Turkish special forces in Afrin in northwest Syria, February 2018
Local journalists in Afrin in northwest Syria have spoken of detentions and beatings by Turkish forces.
In one of the latest cases, Bilal Srewel was released last week after days in detention, reportedly with a black eyes, deep bruises on his legs, and cigarette burns down his back.
A media activist from East Ghouta who was displaced to the opposition-held northwest earlier this year, Srewel was photographing in the streets of Afrin when he was arrested by a fighter from the Turkish-backed rebel faction Sultan Murad Division, supposedly for taking photos without a permit.
An official from a rebel faction said the case is under investigation: “I assure you that the person who arrested him will be punished,”
But another media activist displaced to Afrin from southern Syria described repression in the area, taken by a Turkish-rebel offensive from Kurdish forces last spring.
“Honestly the situation for media workers is really sickening here,” says “Amer al-Raabi” — a pseudonym to protect against retribution — “[We] have distanced ourselves and kept our eyes off political and military issues. As journalists, we’ve started to feel oppressed and powerless.”
Soad Khobia of the pro-opposition Syrian Journalists Association, based in Turkey, said nine journalists have been detained and later released since January in and near Afrin city.
After Bilal Srewel’s release, SJA said in an official statement that violations committed by Turkish-backed armed factions in northern Syria “can no longer be ignored”. It called on the Turkish Government to hold the perpetrators accountable.
But media activists warn that detentions are likely to continue, as neither Turkish authorities nor police are recognizing permits that have been required since July for all journalists.
Asem al-Halabi, a photographer and reporter based in western Aleppo Province, says there is no uniform system of regulation on which journalists can count: “You can’t generalize and say that the media activists don’t have any freedom at all. But yes, there are red lines that no one can cross, and these lines differ from area to area and from faction to faction.”
Critics, including the UN and human rights groups, have reported looting, confiscation of property, arbitrary arrests, and even extra-judicial executions by armed factions.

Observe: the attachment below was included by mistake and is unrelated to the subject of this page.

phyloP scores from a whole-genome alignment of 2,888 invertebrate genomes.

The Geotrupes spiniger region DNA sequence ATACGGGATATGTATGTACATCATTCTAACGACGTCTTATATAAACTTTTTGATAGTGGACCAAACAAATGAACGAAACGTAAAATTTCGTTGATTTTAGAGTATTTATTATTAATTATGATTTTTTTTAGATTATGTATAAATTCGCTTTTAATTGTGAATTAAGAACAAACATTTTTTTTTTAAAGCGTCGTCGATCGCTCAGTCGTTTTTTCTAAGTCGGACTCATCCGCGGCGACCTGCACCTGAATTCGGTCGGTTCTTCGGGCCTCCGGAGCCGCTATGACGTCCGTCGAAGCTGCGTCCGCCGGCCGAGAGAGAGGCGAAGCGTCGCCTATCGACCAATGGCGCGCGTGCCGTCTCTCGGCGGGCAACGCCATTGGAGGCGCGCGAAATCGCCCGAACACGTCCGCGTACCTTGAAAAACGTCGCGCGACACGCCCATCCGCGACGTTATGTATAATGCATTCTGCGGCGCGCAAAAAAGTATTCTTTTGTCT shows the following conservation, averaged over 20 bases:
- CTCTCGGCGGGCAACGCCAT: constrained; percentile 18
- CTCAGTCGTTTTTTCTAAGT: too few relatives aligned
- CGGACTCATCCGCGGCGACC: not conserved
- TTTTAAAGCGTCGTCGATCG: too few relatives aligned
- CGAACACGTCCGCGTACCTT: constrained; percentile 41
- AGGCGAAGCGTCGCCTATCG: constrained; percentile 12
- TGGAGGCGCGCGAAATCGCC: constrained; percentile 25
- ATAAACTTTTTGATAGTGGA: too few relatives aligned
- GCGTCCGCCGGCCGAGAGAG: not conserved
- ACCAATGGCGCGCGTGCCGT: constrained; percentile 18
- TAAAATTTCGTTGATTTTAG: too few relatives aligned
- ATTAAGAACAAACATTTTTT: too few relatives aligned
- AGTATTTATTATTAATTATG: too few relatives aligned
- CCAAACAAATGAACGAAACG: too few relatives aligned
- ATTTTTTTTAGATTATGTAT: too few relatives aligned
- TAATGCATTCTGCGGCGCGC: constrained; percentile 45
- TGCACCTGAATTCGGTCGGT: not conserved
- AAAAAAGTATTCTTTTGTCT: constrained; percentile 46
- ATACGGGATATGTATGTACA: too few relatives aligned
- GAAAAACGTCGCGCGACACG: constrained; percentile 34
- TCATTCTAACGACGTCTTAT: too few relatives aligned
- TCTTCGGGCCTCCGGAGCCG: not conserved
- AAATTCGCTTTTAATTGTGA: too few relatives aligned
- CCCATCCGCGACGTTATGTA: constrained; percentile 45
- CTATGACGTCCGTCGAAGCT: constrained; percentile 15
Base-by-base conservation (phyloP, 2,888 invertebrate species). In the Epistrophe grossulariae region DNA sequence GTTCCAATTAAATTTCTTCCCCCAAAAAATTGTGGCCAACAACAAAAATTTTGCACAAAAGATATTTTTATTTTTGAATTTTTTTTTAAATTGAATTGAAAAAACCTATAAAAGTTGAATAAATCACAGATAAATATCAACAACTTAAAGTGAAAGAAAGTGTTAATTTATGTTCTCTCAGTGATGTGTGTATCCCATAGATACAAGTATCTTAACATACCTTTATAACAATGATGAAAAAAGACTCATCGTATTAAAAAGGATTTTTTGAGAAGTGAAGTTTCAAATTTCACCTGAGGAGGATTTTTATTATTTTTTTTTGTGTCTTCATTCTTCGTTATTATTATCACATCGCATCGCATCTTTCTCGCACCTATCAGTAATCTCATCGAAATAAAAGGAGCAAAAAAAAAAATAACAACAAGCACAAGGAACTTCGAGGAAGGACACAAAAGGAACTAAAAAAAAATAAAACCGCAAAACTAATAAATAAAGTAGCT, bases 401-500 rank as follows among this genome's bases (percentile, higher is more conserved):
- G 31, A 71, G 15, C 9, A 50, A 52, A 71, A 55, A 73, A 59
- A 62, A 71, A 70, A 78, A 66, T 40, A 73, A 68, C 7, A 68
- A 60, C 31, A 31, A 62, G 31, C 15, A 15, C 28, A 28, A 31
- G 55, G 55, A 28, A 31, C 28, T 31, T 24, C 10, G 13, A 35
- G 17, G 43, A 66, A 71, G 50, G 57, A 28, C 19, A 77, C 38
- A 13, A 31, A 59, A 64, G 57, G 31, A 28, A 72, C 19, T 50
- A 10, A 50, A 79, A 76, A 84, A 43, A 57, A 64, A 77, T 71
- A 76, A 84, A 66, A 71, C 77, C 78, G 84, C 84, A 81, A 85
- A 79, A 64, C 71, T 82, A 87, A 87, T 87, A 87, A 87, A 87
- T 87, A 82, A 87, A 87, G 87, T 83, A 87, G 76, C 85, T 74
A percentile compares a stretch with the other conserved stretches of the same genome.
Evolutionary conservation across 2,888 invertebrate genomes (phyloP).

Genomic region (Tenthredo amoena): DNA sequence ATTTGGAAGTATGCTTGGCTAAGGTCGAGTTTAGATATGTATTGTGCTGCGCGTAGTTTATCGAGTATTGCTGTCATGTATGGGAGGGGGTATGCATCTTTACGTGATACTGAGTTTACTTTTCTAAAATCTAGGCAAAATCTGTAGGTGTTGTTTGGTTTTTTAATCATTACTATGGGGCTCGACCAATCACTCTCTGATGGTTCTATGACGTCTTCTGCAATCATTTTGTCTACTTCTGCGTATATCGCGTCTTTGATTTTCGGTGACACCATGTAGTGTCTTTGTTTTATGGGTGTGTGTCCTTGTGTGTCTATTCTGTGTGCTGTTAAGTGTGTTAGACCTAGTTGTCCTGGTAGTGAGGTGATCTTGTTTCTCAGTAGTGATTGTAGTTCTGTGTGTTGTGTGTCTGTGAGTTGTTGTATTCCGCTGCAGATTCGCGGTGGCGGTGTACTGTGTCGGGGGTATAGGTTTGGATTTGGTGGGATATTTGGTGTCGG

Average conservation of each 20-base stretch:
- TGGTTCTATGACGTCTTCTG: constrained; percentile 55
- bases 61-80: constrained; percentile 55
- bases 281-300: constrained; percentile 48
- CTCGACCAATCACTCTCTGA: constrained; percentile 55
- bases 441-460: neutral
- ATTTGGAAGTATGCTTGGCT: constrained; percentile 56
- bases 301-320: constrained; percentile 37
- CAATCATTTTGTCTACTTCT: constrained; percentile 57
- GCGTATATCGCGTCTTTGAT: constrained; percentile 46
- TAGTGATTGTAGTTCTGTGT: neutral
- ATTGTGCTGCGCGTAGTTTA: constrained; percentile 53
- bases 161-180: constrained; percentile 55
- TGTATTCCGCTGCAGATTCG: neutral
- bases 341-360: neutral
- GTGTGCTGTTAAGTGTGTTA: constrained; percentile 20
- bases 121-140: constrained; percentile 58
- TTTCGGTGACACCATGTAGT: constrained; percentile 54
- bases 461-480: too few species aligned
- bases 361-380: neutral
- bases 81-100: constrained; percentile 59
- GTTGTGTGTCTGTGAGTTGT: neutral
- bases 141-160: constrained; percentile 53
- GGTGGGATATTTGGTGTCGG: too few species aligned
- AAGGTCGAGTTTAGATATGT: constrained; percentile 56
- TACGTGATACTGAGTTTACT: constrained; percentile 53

Last week an alliance of local rebel groups, working with Turkish forces, launched a campaign against one faction accused of corruption and abuse of civilians.
Yesterday, civilians in Afrin staged a rare protest against the Turkish-backed SNA rebel formation, days after clashes between the SNA and Shuhuda a-Sharqiya in the northwestern rebel-held city 3/6 pic.twitter.com/WEZ4jzl4Fc
— Syria Direct (@SyriaDirect) November 22, 2018
Amid Turkey-Kurdish Tension, US to Set Up Observation Posts on Turkish-Syrian Border
The US is setting up observation posts on the Turkish-Syrian border, Defense Secretary Jim Mattis said on Wednesday.
Mattis said the posts will keep focus on defeating the Islamic State in Syria:
“We are putting in observation posts in several locations up along the Syria border, northern Syria border, because we want to be the people who call the Turks and warn them if we see something coming out of an area that we’re operating in.
But the move may also be related to recent tension over Turkish shelling of the US-backed, Kurdish-led Syrian Democratic Forces in northern Syria.
In late October Turkish forces bombarded positions of the YPG, the leading SDF faction, which Ankara considers part of the Turkish Kurdish insurgency PKK. The attacks were the first east of the Euphrates River, the heart of the Kurdish-controlled area of Syria.
Turkish President Recep Tayyip Erdoğan pledged, “We will destroy the terror structure east of the Euphrates.”
In response, the SDF briefly suspended its offensive against the remaining ISIS territory in eastern Syria.
Mattis tipped off the US intent that Turkey and the SDF refrain from further clashes: “What this is designed to do is to make sure that the people we have fighting down in the [middle Euphrates River Valley] are not drawn off that fight, that we can crush what’s left of the [ISIS] geographic caliphate.”
He said the posts will not require an addition to the 2,000 US troops in the country.
In another sign of the Turkey-Kurdish dynamic, outlets close to the Erdoğan Governments converted Mattis’s comments about an anti-ISIS initiative into the US military addressing “Turkey’s concerns over YPG“.